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Interior Secretary Salazar cautious about Wyoming town's fracking study findings

December 09, 2011 10:00 pm  • 

CHEYENNE — Interior Secretary Ken Salazar said Friday that “the jury’s still out” on the validity of a newly released U.S. Environmental Protection Agency study suggesting hydraulic fracturing is polluting groundwater underneath Pavillion.

Salazar also said the Interior Department is still “weeks away” from developing new regulations for natural gas and shale oil production on federal lands, including requiring disclosure of chemicals used in the process commonly called fracking.

The draft EPA findings, released Thursday, said compounds likely associated with fracking chemicals had been detected in the groundwater beneath Pavillion, a small community in central Wyoming where residents say their well water reeks of chemicals.

But at a State Capitol press conference with Gov. Matt Mead, Salazar said the EPA’s findings were only preliminary and haven’t yet been reviewed by other scientists.

“We’ll see what happens with this Pavillion study,” Salazar said. “And I think it’s important that the real facts finally get to the table with respect to the peer review and seeing whether there’s something specific with respect to that basin that is different from what we have across the country.”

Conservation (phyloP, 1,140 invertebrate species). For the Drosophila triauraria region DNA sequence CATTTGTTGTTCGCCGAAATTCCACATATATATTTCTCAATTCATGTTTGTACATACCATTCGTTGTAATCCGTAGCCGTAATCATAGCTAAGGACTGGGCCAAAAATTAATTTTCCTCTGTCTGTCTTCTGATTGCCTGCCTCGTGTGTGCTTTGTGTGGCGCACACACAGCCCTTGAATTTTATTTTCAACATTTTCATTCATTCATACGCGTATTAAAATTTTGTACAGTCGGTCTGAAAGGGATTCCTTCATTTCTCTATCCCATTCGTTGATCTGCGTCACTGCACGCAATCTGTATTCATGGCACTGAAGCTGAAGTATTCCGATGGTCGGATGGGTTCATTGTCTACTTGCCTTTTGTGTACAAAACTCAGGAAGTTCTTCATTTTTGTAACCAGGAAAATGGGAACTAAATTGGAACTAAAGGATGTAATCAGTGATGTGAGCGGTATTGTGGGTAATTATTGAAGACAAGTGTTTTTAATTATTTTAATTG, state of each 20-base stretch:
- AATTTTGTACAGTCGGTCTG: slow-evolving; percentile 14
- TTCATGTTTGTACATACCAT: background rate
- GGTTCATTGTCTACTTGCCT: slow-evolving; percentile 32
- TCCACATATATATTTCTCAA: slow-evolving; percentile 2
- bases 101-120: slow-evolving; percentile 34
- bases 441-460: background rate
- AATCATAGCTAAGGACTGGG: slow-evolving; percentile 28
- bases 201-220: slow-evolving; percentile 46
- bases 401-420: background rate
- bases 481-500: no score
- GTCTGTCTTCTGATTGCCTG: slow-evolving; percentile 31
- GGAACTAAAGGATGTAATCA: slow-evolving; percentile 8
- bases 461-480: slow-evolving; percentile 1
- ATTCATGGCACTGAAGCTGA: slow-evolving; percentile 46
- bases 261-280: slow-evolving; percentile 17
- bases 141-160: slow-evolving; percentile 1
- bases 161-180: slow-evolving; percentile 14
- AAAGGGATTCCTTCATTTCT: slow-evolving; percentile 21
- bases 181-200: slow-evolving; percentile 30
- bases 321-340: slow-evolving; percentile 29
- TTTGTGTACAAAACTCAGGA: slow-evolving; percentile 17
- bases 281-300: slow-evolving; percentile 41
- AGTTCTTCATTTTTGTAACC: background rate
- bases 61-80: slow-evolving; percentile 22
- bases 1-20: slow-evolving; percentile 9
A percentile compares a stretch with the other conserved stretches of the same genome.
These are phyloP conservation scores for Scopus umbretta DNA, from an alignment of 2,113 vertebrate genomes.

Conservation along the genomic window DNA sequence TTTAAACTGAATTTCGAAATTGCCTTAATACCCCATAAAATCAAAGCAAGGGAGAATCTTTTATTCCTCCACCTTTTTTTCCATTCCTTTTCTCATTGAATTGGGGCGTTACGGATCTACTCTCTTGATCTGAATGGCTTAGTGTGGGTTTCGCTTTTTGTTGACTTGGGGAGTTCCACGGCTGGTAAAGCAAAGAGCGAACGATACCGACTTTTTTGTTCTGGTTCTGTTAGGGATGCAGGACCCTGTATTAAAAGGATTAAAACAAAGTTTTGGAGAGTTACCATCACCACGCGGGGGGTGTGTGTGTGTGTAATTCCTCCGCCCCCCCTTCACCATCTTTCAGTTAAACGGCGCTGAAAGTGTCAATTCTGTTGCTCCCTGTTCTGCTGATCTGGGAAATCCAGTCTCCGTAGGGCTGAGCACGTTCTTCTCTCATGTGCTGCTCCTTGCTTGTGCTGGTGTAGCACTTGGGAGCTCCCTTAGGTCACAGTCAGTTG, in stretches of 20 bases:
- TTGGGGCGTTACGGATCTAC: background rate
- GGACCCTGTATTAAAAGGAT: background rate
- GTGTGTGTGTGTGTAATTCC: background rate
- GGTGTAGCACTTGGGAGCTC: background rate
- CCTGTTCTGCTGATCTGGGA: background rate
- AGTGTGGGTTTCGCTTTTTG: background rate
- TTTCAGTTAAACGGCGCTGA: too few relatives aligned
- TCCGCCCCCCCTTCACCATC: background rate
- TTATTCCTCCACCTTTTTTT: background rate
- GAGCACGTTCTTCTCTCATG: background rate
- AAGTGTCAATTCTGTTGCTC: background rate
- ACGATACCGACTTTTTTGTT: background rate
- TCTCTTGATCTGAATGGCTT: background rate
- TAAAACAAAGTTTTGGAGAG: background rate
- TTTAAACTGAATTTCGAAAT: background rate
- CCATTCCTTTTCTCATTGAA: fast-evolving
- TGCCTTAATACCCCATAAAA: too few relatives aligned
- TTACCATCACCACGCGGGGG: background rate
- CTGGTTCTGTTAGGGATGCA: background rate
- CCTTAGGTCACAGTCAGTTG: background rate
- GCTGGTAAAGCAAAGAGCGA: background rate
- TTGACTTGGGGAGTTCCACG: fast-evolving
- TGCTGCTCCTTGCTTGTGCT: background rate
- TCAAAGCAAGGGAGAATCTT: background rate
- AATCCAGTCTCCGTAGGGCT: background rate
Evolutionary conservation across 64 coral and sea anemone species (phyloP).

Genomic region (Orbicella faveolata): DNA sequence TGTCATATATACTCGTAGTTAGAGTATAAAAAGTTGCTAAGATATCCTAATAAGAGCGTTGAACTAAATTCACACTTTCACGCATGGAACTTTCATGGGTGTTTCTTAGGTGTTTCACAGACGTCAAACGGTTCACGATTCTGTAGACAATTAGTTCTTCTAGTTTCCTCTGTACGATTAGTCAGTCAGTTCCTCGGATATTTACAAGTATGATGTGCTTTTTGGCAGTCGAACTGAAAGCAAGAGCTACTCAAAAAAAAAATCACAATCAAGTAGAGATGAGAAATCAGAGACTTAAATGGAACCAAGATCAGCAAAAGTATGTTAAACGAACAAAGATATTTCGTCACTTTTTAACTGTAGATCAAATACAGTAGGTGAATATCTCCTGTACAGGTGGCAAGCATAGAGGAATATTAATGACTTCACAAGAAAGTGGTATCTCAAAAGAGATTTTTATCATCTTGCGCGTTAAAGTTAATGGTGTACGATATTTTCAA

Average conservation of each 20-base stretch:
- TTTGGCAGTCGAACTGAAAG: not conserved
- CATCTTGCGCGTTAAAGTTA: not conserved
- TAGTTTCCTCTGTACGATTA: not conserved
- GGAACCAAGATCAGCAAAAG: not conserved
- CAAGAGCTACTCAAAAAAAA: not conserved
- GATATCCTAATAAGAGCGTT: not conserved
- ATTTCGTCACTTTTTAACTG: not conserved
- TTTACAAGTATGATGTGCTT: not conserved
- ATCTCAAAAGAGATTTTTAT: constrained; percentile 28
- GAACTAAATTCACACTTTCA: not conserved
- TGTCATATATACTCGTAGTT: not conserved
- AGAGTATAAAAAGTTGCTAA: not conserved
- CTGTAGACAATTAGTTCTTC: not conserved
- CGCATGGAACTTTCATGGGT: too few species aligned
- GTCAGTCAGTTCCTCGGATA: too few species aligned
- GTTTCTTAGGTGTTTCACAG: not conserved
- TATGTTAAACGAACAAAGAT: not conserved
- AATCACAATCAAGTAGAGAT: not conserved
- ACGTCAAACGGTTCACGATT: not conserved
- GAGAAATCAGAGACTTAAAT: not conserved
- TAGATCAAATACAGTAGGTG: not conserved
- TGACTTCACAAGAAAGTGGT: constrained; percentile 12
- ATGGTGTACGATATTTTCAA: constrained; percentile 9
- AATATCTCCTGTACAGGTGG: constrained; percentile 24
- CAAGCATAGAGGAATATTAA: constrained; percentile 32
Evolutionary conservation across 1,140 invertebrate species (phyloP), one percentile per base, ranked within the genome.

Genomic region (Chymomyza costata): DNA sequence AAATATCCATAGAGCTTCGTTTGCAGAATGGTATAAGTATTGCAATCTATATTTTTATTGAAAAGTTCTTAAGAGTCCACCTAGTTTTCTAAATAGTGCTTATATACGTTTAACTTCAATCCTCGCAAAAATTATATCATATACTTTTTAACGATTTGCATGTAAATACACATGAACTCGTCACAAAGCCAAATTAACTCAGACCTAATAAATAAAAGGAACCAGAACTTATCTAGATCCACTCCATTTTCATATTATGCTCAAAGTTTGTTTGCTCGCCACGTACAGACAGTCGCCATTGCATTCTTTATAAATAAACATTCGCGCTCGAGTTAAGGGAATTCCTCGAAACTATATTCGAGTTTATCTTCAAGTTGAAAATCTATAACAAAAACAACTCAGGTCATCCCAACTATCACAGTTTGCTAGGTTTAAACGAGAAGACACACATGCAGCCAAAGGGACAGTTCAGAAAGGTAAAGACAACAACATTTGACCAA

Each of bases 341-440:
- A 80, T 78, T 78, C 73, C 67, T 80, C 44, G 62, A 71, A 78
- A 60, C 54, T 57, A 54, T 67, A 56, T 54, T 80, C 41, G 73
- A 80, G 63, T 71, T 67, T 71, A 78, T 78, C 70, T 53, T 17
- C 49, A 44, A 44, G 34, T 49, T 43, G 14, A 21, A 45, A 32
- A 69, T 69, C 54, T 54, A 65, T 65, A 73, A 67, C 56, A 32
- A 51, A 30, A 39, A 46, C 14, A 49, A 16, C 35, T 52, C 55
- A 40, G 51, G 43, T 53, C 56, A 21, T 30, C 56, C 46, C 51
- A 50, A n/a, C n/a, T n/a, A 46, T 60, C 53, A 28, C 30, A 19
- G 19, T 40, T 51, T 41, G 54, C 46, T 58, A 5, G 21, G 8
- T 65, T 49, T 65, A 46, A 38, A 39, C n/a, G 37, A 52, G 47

Salazar said fracking “can be done and is being done safely” in the United States.

However, Salazar said the Interior Department is continuing to work on new regulations for oil and gas drilling on federal lands.

The regulations would focus on requiring companies leasing federal land to disclose the chemicals they use in fracking, information the industry usually considers trade secrets. Earlier this year, Bureau of Land Management Director Robert Abbey said that fracking is used in more than 90 percent of wells drilled on public lands.

The rules would also seek to create tougher standards for well bores during the fracking process to protect against leaks and regulate water that flows back to the surface after fracking.

Salazar said he’s worked with the energy industry and environmental groups in crafting the new rules.

“I think the industry would agree with me, as well, that they don’t want to inject the kinds of chemicals in there that are going to have a harmful effect on the environment,” he said.